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Career and Education Opportunities for Technical Writers in Reno, Nevada

Reno, Nevada provides a wide variety of opportunities, both career and educational, for technical writers. There are currently 210 jobs for technical writers in Nevada and this is projected to grow by 30% to 280 jobs by 2016. This is better than the national trend for technical writers, which sees this job pool growing by about 18.2% over the next eight years. Technical writers generally write technical materials, such as equipment manuals, appendices, or operating and maintenance instructions.

A person working as a technical writer can expect to earn about $25 hourly or $52,400 annually on average in Nevada and about $29 per hour or $61,620 annually on average in the U.S. as a whole. Technical writers earn more than people working in the category of Writing and Editing generally in Nevada and more than people in the Writing and Editing category nationally. Jobs in this field include: medical technical writer, instructional designer, and document specialist.

There is one school within twenty-five miles of Reno where you can study to be a technical writer, among eleven schools of higher education total in the Reno area. The most common level of education for technical writers is a Bachelor's degree. You can expect to spend about four years training to become a technical writer if you already have a high school diploma.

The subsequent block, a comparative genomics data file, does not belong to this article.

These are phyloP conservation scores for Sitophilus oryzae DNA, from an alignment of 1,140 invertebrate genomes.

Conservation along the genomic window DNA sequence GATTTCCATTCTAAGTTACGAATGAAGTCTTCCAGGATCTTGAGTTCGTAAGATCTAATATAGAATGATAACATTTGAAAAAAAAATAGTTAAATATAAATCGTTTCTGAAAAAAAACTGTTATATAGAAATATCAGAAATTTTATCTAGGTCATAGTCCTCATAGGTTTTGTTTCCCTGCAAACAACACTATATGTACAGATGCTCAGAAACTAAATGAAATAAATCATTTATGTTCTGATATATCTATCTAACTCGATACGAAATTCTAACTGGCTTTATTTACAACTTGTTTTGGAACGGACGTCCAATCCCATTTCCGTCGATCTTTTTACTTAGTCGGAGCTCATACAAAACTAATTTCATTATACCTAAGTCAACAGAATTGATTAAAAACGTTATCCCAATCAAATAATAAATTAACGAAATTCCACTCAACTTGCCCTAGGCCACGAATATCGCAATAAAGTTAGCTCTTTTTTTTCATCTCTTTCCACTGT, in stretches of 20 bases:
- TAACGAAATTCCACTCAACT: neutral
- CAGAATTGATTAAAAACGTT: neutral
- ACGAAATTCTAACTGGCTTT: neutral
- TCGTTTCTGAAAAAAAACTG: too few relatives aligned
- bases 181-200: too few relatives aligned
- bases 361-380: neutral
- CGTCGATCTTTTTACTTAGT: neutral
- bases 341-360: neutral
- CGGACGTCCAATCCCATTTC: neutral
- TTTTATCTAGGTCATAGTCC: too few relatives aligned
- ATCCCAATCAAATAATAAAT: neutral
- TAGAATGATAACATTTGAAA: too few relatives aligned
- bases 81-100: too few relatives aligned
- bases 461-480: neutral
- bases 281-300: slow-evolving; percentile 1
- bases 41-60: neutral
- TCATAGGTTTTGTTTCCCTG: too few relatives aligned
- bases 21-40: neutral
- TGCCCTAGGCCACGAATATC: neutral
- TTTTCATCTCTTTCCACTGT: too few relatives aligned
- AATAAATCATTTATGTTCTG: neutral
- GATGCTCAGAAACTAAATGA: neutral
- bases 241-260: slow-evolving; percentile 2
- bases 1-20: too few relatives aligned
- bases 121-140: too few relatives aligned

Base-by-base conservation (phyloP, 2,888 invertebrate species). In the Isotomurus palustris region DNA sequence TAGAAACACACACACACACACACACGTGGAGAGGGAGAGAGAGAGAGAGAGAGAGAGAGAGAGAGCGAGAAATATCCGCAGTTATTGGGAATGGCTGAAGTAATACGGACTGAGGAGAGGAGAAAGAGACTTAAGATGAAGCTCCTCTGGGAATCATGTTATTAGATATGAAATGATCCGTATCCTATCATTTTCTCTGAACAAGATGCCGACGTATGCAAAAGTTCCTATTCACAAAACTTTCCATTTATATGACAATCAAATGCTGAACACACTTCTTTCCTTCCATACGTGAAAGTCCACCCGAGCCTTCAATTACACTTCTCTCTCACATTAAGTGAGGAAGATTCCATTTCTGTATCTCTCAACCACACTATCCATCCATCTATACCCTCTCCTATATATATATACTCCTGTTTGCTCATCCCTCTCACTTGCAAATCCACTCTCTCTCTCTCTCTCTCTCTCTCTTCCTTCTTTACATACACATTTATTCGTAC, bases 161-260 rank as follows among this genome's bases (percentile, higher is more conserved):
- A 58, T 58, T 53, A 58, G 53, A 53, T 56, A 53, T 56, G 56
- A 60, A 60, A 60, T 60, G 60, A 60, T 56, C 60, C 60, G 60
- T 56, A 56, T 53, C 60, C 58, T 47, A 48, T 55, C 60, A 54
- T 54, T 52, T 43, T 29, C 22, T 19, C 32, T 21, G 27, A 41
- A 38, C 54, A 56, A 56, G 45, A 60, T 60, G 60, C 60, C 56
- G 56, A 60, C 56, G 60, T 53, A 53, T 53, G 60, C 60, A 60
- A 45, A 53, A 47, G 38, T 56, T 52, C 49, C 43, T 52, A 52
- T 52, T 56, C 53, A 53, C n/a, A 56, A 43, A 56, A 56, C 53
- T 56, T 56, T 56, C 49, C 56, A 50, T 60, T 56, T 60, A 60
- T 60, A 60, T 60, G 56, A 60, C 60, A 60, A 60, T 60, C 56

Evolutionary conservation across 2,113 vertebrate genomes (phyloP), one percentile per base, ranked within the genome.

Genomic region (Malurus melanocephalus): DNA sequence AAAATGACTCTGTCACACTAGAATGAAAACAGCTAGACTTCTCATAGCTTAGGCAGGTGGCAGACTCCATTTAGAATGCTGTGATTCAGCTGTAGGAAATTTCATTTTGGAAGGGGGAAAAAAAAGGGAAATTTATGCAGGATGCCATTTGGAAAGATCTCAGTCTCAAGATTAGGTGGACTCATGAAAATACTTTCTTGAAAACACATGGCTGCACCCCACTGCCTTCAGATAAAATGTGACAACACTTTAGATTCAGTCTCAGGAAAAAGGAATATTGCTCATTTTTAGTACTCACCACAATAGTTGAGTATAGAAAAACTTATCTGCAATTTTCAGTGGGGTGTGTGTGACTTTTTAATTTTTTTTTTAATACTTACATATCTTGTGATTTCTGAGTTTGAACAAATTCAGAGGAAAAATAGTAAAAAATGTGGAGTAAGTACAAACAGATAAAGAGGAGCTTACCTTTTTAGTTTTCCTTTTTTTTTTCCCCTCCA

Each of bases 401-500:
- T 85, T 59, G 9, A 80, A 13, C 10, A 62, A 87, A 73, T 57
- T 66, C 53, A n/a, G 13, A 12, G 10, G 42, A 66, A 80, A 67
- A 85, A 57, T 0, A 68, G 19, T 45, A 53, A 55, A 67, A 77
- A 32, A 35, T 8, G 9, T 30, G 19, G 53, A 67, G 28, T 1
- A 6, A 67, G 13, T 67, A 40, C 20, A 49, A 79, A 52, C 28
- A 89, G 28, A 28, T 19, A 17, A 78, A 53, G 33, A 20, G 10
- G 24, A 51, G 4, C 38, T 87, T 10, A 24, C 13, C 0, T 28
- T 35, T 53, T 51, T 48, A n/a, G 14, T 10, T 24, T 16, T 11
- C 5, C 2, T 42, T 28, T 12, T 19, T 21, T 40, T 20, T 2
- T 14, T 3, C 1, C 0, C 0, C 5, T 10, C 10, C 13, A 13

Technical Writer video from the State of New Jersey Dept. of Labor and Workforce Development

In general, technical writers write technical materials, such as equipment manuals, appendices, or operating and maintenance instructions. They also may assist in layout work.

Technical writers organize material and complete writing assignments in line with set standards. They also maintain records and files of work and revisions. Equally important, technical writers have to edit or make changes to material prepared by other writers or establishment personnel. They are often called upon to inspect published materials and recommend revisions or changes in scope and methods of reproduction and binding. They are expected to decide on photographs and charts to illustrate material. Finally, technical writers help in laying out material for publication.

Every day, technical writers are expected to be able to write clearly and communicate well. They need to read and understand documents and reports.

It is important for technical writers to interview production and engineering personnel and read journals and other material to become familiar with product technologies and production methods. They are often called upon to analyze developments in specific field to establish need for revisions in previously published materials and development of new material. They also talk with customer representatives or publisher to determine technical specifications and to establish subject material to be developed for publication. They are sometimes expected to observe production and experimental efforts to establish operating procedure and detail. Somewhat less frequently, technical writers are also expected to draw sketches to illustrate specified materials or assembly sequence.

Technical writers sometimes are asked to draw sketches to illustrate specified materials or assembly sequence. And finally, they sometimes have to observe production and experimental efforts to establish operating procedure and detail.

Like many other jobs, technical writers must believe in an agile approach to problem solving and deal with change and be thorough and dependable.